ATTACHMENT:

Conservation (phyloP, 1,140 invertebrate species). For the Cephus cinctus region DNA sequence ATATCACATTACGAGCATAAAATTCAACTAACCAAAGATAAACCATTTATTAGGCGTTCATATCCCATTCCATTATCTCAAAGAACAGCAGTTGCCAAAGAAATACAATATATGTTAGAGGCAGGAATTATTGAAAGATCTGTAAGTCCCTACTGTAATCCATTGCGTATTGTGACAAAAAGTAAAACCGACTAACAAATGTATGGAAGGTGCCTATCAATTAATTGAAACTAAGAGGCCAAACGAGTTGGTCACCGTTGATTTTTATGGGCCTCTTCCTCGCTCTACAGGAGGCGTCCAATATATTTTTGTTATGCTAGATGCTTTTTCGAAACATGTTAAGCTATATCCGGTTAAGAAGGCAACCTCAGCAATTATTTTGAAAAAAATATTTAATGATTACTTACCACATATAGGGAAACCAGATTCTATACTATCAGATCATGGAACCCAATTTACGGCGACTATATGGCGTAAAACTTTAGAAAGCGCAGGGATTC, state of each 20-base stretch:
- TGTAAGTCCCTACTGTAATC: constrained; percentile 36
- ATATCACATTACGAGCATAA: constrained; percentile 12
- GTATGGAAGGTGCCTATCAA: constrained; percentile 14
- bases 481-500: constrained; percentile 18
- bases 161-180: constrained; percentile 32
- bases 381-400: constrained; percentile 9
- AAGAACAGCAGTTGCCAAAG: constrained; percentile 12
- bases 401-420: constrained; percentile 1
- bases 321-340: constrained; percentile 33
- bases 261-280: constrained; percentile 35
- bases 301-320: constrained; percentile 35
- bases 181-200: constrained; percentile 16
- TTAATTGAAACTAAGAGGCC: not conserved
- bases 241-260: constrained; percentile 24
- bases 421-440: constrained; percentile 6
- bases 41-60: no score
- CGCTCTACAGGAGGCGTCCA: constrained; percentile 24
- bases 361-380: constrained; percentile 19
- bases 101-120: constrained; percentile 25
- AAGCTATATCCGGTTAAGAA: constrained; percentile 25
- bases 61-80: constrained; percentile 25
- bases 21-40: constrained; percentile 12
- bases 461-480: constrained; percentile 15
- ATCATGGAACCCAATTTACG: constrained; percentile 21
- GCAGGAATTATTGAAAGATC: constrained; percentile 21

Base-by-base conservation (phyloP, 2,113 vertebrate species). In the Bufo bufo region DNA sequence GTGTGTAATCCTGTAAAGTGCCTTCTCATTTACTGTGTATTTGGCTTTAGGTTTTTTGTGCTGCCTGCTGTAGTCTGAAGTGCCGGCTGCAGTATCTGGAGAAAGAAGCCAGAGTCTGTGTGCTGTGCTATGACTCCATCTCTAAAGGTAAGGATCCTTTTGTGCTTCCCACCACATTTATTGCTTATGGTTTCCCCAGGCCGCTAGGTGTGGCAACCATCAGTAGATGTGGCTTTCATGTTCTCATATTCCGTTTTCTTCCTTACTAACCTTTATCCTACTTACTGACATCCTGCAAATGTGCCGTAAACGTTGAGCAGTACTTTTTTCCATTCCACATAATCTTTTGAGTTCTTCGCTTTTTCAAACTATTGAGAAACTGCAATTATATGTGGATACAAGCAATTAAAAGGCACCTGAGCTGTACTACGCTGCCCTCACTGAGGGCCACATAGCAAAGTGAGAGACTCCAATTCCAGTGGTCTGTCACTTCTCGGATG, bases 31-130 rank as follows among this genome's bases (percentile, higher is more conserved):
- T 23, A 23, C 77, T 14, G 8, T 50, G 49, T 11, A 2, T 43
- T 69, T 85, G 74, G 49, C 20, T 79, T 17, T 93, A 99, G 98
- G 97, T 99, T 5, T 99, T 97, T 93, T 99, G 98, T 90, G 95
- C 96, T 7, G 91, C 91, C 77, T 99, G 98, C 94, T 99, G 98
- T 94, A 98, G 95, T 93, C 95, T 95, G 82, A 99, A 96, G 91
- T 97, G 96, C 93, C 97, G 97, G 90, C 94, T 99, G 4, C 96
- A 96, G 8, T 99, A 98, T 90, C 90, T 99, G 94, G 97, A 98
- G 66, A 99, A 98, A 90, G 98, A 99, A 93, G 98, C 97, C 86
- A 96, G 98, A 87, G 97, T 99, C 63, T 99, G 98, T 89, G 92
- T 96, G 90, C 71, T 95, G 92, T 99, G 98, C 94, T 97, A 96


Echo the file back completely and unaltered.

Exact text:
Conservation (phyloP, 1,140 invertebrate species). For the Cephus cinctus region DNA sequence ATATCACATTACGAGCATAAAATTCAACTAACCAAAGATAAACCATTTATTAGGCGTTCATATCCCATTCCATTATCTCAAAGAACAGCAGTTGCCAAAGAAATACAATATATGTTAGAGGCAGGAATTATTGAAAGATCTGTAAGTCCCTACTGTAATCCATTGCGTATTGTGACAAAAAGTAAAACCGACTAACAAATGTATGGAAGGTGCCTATCAATTAATTGAAACTAAGAGGCCAAACGAGTTGGTCACCGTTGATTTTTATGGGCCTCTTCCTCGCTCTACAGGAGGCGTCCAATATATTTTTGTTATGCTAGATGCTTTTTCGAAACATGTTAAGCTATATCCGGTTAAGAAGGCAACCTCAGCAATTATTTTGAAAAAAATATTTAATGATTACTTACCACATATAGGGAAACCAGATTCTATACTATCAGATCATGGAACCCAATTTACGGCGACTATATGGCGTAAAACTTTAGAAAGCGCAGGGATTC, state of each 20-base stretch:
- TGTAAGTCCCTACTGTAATC: constrained; percentile 36
- ATATCACATTACGAGCATAA: constrained; percentile 12
- GTATGGAAGGTGCCTATCAA: constrained; percentile 14
- bases 481-500: constrained; percentile 18
- bases 161-180: constrained; percentile 32
- bases 381-400: constrained; percentile 9
- AAGAACAGCAGTTGCCAAAG: constrained; percentile 12
- bases 401-420: constrained; percentile 1
- bases 321-340: constrained; percentile 33
- bases 261-280: constrained; percentile 35
- bases 301-320: constrained; percentile 35
- bases 181-200: constrained; percentile 16
- TTAATTGAAACTAAGAGGCC: not conserved
- bases 241-260: constrained; percentile 24
- bases 421-440: constrained; percentile 6
- bases 41-60: no score
- CGCTCTACAGGAGGCGTCCA: constrained; percentile 24
- bases 361-380: constrained; percentile 19
- bases 101-120: constrained; percentile 25
- AAGCTATATCCGGTTAAGAA: constrained; percentile 25
- bases 61-80: constrained; percentile 25
- bases 21-40: constrained; percentile 12
- bases 461-480: constrained; percentile 15
- ATCATGGAACCCAATTTACG: constrained; percentile 21
- GCAGGAATTATTGAAAGATC: constrained; percentile 21

Base-by-base conservation (phyloP, 2,113 vertebrate species). In the Bufo bufo region DNA sequence GTGTGTAATCCTGTAAAGTGCCTTCTCATTTACTGTGTATTTGGCTTTAGGTTTTTTGTGCTGCCTGCTGTAGTCTGAAGTGCCGGCTGCAGTATCTGGAGAAAGAAGCCAGAGTCTGTGTGCTGTGCTATGACTCCATCTCTAAAGGTAAGGATCCTTTTGTGCTTCCCACCACATTTATTGCTTATGGTTTCCCCAGGCCGCTAGGTGTGGCAACCATCAGTAGATGTGGCTTTCATGTTCTCATATTCCGTTTTCTTCCTTACTAACCTTTATCCTACTTACTGACATCCTGCAAATGTGCCGTAAACGTTGAGCAGTACTTTTTTCCATTCCACATAATCTTTTGAGTTCTTCGCTTTTTCAAACTATTGAGAAACTGCAATTATATGTGGATACAAGCAATTAAAAGGCACCTGAGCTGTACTACGCTGCCCTCACTGAGGGCCACATAGCAAAGTGAGAGACTCCAATTCCAGTGGTCTGTCACTTCTCGGATG, bases 31-130 rank as follows among this genome's bases (percentile, higher is more conserved):
- T 23, A 23, C 77, T 14, G 8, T 50, G 49, T 11, A 2, T 43
- T 69, T 85, G 74, G 49, C 20, T 79, T 17, T 93, A 99, G 98
- G 97, T 99, T 5, T 99, T 97, T 93, T 99, G 98, T 90, G 95
- C 96, T 7, G 91, C 91, C 77, T 99, G 98, C 94, T 99, G 98
- T 94, A 98, G 95, T 93, C 95, T 95, G 82, A 99, A 96, G 91
- T 97, G 96, C 93, C 97, G 97, G 90, C 94, T 99, G 4, C 96
- A 96, G 8, T 99, A 98, T 90, C 90, T 99, G 94, G 97, A 98
- G 66, A 99, A 98, A 90, G 98, A 99, A 93, G 98, C 97, C 86
- A 96, G 98, A 87, G 97, T 99, C 63, T 99, G 98, T 89, G 92
- T 96, G 90, C 71, T 95, G 92, T 99, G 98, C 94, T 97, A 96